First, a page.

Skip to content

Monday, August 9, 2010


AToronto lawyer has turned down a chance for a personal meeting with theAga Khan in exchange for an acknowledgment he had breached the imam’scopyright by publishing copies of his religious teachings.

Instead,Alnaz Jiwa and his co-defendant, Montreal businessman Nagib Tajdin, arepushing to personally examine their spiritual leader for discovery andare even offering to fly to France, where the Aga Khan lives, to do itwhile insisting they still don’t believe he authorized the action.

Aletter filed in Federal Court and posted on the web showed the Ismaili leader was preparedto drop his claims for damages and costs in return for an unconditionalsettlement that acknowledged his copyright over his religious writingsknown as Farmans.

The personal meeting would then take placeso that the defendants could “explain your actions to him and ask forforgiveness,” according to the letter.


Oshawa, Ont., lawyer Edmund Manna-Atta Kwaw has had his licence revoked after the Law Society of Upper Canada found him guilty of professional misconduct.

A disciplinary panel found Kwaw had misapplied client funds in his mixed trust account and surreptitiously altered 18 trust cheques to his own benefit.

He also failed to register a discharge of a charge despite a written undertaking that he would and failed to keep proper books and records of his practice.

In addition, the panel found he had failed to co-operate with the law society’s investigation and ordered him to pay $45,000 in costs.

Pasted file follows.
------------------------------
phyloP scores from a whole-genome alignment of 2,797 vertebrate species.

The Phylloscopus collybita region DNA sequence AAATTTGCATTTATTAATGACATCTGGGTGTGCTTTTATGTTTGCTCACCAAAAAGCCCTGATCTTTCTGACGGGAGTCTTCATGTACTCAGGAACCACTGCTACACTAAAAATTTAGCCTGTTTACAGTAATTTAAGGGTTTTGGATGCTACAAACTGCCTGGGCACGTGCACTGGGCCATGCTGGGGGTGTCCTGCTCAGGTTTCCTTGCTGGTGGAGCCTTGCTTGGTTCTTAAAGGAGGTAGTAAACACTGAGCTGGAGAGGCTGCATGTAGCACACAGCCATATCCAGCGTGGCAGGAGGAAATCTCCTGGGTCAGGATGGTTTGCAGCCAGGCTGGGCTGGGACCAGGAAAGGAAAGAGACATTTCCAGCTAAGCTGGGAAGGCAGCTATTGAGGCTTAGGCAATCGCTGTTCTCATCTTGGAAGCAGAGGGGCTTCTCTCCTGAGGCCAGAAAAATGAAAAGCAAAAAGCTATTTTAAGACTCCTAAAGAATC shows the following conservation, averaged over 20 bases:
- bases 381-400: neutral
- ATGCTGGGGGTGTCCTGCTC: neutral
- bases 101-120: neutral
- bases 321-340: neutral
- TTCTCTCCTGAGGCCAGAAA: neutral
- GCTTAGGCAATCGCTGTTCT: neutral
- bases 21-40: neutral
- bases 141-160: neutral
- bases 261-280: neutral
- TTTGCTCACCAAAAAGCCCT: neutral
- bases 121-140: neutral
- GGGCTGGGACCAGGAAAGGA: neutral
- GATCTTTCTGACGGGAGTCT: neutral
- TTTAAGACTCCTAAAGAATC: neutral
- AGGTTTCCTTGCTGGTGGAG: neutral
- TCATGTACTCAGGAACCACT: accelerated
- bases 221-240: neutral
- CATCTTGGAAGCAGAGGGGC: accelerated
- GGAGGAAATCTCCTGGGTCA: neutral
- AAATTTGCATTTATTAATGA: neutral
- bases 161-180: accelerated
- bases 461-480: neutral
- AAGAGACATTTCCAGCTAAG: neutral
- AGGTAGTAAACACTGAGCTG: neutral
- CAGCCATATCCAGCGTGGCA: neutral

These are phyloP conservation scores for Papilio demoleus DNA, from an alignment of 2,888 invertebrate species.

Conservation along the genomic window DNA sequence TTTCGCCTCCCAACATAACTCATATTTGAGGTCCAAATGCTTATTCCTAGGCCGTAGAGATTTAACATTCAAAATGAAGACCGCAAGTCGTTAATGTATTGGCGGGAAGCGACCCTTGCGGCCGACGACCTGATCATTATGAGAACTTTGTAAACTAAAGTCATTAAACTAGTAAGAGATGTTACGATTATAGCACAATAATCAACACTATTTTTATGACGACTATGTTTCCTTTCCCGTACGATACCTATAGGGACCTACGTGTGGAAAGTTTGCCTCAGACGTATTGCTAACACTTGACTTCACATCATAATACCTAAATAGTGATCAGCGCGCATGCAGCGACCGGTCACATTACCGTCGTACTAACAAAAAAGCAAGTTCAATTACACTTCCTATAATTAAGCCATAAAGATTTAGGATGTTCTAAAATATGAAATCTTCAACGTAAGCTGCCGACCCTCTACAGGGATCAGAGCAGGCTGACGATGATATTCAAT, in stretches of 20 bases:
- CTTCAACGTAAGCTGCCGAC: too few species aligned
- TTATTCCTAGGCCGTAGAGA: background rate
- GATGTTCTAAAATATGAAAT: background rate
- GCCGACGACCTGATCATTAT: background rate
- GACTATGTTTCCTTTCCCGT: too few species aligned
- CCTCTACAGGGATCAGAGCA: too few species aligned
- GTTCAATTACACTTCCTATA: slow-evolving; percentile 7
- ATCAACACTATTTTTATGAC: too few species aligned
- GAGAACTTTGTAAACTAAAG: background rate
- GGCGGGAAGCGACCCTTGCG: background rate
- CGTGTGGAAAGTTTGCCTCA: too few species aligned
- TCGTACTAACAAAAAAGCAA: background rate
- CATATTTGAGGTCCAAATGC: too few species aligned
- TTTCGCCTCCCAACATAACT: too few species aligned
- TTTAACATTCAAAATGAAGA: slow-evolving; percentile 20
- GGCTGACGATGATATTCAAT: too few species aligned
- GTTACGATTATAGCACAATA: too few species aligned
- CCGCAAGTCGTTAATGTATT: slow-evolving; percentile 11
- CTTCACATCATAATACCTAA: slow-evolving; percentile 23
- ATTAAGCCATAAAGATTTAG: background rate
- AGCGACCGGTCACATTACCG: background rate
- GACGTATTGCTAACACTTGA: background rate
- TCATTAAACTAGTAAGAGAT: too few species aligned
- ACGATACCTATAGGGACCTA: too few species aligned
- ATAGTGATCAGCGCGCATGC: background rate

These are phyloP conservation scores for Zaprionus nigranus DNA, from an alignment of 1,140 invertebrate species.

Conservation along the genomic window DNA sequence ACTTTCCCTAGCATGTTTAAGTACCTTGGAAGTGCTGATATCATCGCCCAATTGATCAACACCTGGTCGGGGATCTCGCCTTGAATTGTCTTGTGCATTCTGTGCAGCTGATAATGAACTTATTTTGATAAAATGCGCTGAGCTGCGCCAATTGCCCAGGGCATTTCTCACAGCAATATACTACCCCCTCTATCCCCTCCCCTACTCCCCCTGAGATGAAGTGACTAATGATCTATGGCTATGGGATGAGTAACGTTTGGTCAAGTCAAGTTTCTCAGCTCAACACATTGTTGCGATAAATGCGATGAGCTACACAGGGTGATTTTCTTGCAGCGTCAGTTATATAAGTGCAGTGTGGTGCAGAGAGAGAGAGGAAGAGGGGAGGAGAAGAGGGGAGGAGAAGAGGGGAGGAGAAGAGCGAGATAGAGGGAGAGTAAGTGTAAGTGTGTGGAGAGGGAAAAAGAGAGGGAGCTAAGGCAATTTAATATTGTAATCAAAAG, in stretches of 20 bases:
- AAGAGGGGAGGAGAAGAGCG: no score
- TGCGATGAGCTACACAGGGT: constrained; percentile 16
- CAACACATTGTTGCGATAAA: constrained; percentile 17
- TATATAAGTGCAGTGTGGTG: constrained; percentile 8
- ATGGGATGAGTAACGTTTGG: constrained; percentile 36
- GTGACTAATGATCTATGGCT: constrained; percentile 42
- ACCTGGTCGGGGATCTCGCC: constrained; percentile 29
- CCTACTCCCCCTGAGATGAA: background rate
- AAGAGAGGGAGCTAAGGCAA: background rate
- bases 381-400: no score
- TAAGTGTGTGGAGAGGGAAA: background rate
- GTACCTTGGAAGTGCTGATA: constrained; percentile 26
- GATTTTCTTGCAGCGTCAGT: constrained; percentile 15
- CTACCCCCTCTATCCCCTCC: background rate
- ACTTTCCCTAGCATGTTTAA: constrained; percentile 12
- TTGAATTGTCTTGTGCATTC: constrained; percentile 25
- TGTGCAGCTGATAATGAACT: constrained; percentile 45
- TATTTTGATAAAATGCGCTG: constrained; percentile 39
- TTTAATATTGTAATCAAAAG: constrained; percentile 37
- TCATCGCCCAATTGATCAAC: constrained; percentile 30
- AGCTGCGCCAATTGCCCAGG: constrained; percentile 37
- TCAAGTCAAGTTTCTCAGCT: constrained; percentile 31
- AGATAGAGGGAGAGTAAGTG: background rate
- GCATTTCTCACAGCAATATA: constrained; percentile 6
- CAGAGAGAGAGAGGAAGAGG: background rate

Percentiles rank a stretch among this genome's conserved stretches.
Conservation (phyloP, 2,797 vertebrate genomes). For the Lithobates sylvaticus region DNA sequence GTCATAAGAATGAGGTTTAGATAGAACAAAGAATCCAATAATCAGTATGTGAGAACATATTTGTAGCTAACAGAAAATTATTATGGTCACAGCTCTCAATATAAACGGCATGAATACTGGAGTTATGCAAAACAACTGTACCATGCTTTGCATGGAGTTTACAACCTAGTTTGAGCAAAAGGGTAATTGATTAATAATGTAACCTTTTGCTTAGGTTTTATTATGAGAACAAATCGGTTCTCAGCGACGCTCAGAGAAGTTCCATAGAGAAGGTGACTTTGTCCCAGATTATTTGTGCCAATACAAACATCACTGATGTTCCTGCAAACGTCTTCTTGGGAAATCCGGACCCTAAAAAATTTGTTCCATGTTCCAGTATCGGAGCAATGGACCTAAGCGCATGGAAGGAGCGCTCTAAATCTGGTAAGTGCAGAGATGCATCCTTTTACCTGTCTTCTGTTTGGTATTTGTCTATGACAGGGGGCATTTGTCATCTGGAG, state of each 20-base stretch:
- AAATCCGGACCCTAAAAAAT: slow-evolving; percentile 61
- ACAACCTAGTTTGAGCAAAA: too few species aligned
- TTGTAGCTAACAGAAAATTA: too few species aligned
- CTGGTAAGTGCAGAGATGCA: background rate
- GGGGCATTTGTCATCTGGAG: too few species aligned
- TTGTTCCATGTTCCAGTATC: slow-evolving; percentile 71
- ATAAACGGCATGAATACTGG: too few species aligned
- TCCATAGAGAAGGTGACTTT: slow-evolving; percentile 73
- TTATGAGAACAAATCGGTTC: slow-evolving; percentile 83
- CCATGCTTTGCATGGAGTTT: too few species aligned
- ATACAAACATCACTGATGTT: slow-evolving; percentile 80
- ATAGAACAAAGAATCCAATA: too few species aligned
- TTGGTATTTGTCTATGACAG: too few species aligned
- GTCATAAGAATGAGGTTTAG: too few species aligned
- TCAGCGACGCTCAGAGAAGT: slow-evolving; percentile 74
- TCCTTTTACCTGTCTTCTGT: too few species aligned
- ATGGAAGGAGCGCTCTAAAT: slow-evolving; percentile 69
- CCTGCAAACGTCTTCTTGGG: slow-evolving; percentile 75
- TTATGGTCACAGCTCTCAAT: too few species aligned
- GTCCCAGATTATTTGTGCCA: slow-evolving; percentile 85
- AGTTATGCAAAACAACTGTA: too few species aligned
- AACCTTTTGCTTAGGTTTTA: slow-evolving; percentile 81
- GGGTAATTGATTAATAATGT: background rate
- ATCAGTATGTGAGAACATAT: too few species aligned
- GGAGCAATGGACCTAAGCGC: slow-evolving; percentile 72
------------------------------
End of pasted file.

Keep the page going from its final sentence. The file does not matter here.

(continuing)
London,Ont., firm Siskinds LLP has announced a tentative $22-millionsettlement of a class action lawsuit involving shareholders in GildanActivewear Inc.

The case revolved around disclosures by the TSX-listed company about its earnings guidance in 2008 and its manufacturing facility in the Dominican Republic.

Actions were filed in Ontario, Quebec, and New York. Shareholders who bought stock between August 2007 and April 2008 will receive payouts as long as the courts in each jurisdiction approve the deal, under which Gildan made no admission of liability.


The Canadian Bar Association has added its voice to the chorus of criticism of the federal government’s decision to abolish the mandatory long-form census.

The CBA says it puts the reliability of statistics at risk needed for important policy decisions and notes the move will have a particular impact on Canadians involved in serious personal injury cases.

“Lawyers and judges rely on data from the long-form census in personal injury cases to help evaluate the future needs of those who are not closely connected to the paid labour force,” said CBA president Kevin Carroll. “In many cases, these include women, children, and disabled people.”

Carroll said the neutrality of the census data gives it much greater weight in court. “Judges are more willing to accept census data over information gathered through industry or professional associations,” he said.

cover image


Subscribers get early and easy access to Law Times.

Law Times Poll

Lawyers have expressed concerns that of 38 justices of the peace the province appointed this summer, only 12 have law degrees. Do you think this is an issue?